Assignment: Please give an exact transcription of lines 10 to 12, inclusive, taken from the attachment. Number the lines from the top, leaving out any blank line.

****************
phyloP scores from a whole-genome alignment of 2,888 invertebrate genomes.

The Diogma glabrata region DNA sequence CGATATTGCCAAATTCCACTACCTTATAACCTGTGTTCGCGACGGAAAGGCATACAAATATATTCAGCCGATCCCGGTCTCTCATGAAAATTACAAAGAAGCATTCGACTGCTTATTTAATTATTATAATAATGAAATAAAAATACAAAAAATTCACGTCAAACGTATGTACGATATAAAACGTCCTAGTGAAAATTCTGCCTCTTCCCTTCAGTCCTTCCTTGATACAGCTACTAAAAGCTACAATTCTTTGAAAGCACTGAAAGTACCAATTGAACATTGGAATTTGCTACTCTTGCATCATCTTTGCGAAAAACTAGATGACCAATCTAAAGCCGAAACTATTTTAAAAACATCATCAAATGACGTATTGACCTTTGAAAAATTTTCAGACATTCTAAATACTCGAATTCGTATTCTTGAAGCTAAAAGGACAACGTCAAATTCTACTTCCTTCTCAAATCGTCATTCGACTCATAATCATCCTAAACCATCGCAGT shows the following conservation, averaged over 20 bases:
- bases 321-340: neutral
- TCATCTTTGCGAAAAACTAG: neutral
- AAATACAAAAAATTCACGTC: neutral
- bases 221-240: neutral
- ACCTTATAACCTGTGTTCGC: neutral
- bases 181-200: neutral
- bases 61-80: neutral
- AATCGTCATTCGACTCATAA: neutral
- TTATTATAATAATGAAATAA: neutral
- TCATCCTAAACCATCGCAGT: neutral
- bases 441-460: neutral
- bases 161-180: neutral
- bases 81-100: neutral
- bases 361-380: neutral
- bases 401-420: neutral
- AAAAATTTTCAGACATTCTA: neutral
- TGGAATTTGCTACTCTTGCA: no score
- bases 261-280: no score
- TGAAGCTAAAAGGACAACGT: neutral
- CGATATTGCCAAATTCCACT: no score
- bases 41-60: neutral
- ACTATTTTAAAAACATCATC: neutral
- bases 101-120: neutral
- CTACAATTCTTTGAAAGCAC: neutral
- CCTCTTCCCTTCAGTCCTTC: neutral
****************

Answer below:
- AATCGTCATTCGACTCATAA: neutral
- TTATTATAATAATGAAATAA: neutral
- TCATCCTAAACCATCGCAGT: neutral